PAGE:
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Proceedings Paper

Optical microsensor for continuous glucose measurements in interstitial fluid
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Paper Abstract

Tight control of blood glucose levels has been shown to dramatically reduce the long-term complications of diabetes. Current invasive technology for monitoring glucose levels is effective but underutilized by people with diabetes because of the pain of repeated finger-sticks, the inconvenience of handling samples of blood, and the cost of reagent strips. A continuous glucose sensor coupled with an insulin delivery system could provide closed-loop glucose control without the need for discrete sampling or user intervention. We describe an optical glucose microsensor based on absorption spectroscopy in interstitial fluid that can potentially be implanted to provide continuous glucose readings. Light from a GaInAsSb LED in the 2.2-2.4 μm wavelength range is passed through a sample of interstitial fluid and a linear variable filter before being detected by an uncooled, 32-element GaInAsSb detector array. Spectral resolution is provided by the linear variable filter, which has a 10 nm band pass and a center wavelength that varies from 2.18-2.38 μm (4600-4200 cm-1) over the length of the detector array. The sensor assembly is a monolithic design requiring no coupling optics. In the present system, the LED running with 100 mA of drive current delivers 20 nW of power to each of the detector pixels, which have a noise-equivalent-power of 3 pW/Hz1/2. This is sufficient to provide a signal-to-noise ratio of 4500 Hz1/2 under detector-noise limited conditions. This signal-to-noise ratio corresponds to a spectral noise level less than 10 μAU for a five minute integration, which should be sufficient for sub-millimolar glucose detection.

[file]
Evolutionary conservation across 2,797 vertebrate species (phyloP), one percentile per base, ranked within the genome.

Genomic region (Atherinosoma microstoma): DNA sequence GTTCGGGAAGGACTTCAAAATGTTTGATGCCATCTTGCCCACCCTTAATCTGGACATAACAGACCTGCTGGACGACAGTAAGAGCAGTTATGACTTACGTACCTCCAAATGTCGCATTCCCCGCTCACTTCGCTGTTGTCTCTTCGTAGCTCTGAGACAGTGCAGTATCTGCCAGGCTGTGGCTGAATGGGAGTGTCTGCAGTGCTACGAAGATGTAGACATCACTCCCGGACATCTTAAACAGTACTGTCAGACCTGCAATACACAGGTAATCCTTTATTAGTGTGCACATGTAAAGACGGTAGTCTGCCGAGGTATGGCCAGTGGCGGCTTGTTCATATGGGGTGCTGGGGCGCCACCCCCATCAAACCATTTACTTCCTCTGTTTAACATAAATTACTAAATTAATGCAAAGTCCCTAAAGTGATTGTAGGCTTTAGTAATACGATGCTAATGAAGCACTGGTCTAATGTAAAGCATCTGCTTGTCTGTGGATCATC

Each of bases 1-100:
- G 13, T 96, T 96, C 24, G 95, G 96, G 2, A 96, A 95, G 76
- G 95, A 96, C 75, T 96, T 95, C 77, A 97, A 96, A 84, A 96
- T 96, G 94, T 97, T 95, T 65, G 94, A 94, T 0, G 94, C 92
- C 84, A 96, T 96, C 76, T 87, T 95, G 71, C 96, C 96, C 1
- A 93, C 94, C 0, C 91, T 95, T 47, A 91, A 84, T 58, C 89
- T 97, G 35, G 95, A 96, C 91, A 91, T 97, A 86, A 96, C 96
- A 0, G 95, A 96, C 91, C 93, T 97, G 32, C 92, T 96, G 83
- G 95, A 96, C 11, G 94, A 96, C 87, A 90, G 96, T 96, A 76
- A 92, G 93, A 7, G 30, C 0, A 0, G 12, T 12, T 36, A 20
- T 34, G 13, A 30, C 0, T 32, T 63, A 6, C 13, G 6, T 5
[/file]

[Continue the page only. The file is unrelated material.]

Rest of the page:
Paper Details

Date Published: 27 February 2006
PDF: 10 pages
Proc. SPIE 6094, Optical Diagnostics and Sensing VI, 609403 (27 February 2006); doi: 10.1117/12.646751
Show Author Affiliations
Jonathon T. Olesberg, Univ. of Iowa (United States)
Chuanshun Cao, Univ. of Iowa (United States)
Jeffrey R. Yager, Univ. of Iowa (United States)
John P. Prineas, Univ. of Iowa (United States)
Chris Coretsopoulos, Univ. of Iowa (United States)
Mark A. Arnold, Univ. of Iowa (United States)
Linda J. Olafsen, Univ. of Kansas (United States)
Michael Santilli, Univ. of Kansas (United States)


Published in SPIE Proceedings Vol. 6094:
Optical Diagnostics and Sensing VI
Gerard L. Coté; Alexander V. Priezzhev, Editor(s)

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